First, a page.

Toxicological sciences : an official journal of the Society of Toxicology

Gut Microbial Transformation of the Dietary Imidazoquinoxaline Mutagen MelQx Reduces Its Cytotoxic and Mutagenic Potency.

PMID 28666384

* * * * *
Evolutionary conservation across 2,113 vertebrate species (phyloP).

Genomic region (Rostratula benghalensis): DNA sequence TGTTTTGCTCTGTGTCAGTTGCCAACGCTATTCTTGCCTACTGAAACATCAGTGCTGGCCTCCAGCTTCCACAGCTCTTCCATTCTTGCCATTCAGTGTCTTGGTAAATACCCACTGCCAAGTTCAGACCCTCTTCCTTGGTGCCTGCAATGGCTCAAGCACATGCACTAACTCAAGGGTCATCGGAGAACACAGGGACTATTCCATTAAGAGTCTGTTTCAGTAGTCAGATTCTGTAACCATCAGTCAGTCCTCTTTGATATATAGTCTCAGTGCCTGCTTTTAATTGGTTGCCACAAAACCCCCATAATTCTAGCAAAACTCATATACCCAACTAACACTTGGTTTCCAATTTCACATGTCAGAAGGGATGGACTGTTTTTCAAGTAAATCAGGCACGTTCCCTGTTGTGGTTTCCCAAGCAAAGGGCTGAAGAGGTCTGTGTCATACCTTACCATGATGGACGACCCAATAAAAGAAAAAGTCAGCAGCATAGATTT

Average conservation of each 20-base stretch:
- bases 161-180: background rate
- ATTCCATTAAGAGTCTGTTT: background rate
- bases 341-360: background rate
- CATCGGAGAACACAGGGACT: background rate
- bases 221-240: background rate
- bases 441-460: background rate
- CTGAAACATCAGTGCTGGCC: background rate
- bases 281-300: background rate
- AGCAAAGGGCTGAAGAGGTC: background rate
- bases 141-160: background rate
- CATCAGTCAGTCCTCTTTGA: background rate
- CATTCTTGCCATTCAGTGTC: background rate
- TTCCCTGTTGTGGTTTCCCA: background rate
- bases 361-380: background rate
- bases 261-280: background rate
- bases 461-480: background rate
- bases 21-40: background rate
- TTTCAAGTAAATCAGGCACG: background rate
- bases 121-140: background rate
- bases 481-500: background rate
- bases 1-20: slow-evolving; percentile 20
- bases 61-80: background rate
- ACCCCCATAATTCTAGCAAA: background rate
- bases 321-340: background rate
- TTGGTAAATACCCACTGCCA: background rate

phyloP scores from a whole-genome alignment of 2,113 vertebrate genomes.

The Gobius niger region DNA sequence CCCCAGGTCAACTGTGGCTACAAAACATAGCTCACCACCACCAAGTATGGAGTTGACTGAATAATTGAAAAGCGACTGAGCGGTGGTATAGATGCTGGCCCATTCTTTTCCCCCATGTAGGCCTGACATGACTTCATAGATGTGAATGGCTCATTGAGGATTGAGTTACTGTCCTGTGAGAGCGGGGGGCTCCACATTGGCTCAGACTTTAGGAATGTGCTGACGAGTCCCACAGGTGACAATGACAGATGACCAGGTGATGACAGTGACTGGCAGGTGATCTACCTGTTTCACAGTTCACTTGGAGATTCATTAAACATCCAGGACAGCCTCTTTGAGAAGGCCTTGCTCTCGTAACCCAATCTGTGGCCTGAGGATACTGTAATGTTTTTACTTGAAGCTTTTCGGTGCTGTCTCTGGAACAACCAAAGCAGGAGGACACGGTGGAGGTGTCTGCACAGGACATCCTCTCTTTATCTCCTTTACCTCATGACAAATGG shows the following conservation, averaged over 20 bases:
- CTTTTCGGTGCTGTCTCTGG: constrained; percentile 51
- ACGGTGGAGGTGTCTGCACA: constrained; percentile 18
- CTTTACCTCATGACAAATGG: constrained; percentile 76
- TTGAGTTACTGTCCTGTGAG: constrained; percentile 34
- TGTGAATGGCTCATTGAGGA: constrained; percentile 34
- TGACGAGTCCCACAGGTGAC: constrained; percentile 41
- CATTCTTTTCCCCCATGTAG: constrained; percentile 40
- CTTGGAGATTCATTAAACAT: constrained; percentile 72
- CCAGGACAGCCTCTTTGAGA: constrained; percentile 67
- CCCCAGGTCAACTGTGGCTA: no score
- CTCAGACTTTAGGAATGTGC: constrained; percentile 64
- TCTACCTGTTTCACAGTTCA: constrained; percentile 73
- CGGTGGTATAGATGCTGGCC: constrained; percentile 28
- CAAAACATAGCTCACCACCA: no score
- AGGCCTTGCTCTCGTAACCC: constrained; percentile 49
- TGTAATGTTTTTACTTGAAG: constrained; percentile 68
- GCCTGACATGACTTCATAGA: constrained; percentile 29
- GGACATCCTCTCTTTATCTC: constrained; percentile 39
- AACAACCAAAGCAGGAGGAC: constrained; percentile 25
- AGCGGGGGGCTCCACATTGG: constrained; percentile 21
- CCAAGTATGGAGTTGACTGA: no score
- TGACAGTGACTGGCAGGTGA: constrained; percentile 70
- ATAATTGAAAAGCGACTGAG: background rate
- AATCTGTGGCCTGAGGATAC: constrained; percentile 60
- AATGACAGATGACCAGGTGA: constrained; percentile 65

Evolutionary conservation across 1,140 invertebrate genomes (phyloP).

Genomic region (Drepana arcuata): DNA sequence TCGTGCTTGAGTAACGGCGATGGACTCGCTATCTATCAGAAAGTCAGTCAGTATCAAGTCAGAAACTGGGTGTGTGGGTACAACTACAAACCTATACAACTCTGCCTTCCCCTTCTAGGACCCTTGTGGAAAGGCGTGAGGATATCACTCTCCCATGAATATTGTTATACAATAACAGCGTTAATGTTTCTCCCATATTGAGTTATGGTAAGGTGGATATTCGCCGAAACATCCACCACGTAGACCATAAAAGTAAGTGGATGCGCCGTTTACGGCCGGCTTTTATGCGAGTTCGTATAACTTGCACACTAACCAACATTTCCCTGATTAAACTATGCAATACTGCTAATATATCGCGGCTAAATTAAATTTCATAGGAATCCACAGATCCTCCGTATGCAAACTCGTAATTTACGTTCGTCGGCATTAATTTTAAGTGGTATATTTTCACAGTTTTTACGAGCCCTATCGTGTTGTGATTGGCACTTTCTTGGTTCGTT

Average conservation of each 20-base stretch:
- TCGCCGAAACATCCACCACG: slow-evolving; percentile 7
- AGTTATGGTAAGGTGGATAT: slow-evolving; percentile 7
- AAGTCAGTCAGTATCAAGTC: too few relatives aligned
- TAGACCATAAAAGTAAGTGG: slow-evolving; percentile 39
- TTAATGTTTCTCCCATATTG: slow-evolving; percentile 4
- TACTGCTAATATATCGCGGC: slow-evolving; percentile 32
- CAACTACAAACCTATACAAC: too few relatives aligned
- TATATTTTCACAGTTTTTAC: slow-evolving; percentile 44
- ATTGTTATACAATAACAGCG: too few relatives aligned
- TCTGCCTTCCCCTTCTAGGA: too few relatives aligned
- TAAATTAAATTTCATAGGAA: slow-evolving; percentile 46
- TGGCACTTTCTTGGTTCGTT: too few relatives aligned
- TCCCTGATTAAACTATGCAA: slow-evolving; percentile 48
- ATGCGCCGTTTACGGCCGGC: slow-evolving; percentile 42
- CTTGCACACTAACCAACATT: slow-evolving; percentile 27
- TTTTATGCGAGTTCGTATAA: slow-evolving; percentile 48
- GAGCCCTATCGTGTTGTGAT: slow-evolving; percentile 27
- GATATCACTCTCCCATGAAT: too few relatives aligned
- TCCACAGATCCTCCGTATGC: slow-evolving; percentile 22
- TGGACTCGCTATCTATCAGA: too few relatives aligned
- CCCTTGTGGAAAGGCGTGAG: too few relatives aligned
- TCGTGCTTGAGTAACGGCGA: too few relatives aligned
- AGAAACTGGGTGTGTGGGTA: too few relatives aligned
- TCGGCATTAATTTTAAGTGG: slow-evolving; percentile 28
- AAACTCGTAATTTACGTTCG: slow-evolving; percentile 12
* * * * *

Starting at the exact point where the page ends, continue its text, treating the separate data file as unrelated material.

The diverse community of microbes present in the human gut has emerged as an important factor for cancer risk, potentially by altering exposure to chemical carcinogens. In the present study, human gut bacteria were tested for their capacity to transform the carcinogenic heterocyclic amine 2-Amino-3,8-dimethylimidazo[4,5-f]quinoxaline (MelQx). Eubacterium hallii, Lactobacillus reuteri, and Lactobacillus rossiae were able to convert MelQx to a new microbial metabolite characterized on the basis of high-resolution mass spectrometry and NMR as 9-hydroxyl-2,7-dimethyl-7,9,10,11-tetrahydropyrimido[2',1':2,3]imidazo[4,5-f]quinoxaline (MelQx-M1), resulting from conjugation with activated glycerol. Acrolein derived from the decomposition of 3-hydroxypropionaldehyde, which is the product of bacterial glycerol/diol dehydratase activity, was identified as the active compound responsible for the formation of MelQx-M1. A complex human gut microbial community obtained from invitro continuous intestinal fermentation was found to also transform MelQx to MelQx-M1. MelQx-M1 had slightly reduced cytotoxic potency toward human colon epithelial cells invitro, and diminished mutagenic potential toward bacteria after metabolic activation. As bacterially derived acrolein also transformed 2 other HCAs, namely 2-amino-1-methyl-6-phenylimidazo[4,5-b]pyridine and 2-amino-3-methylimidazo[4,5-f]quinoline, these results generalize the capacity of gut microbiota to detoxify HCAs in the gut, potentially modulating cancer risk.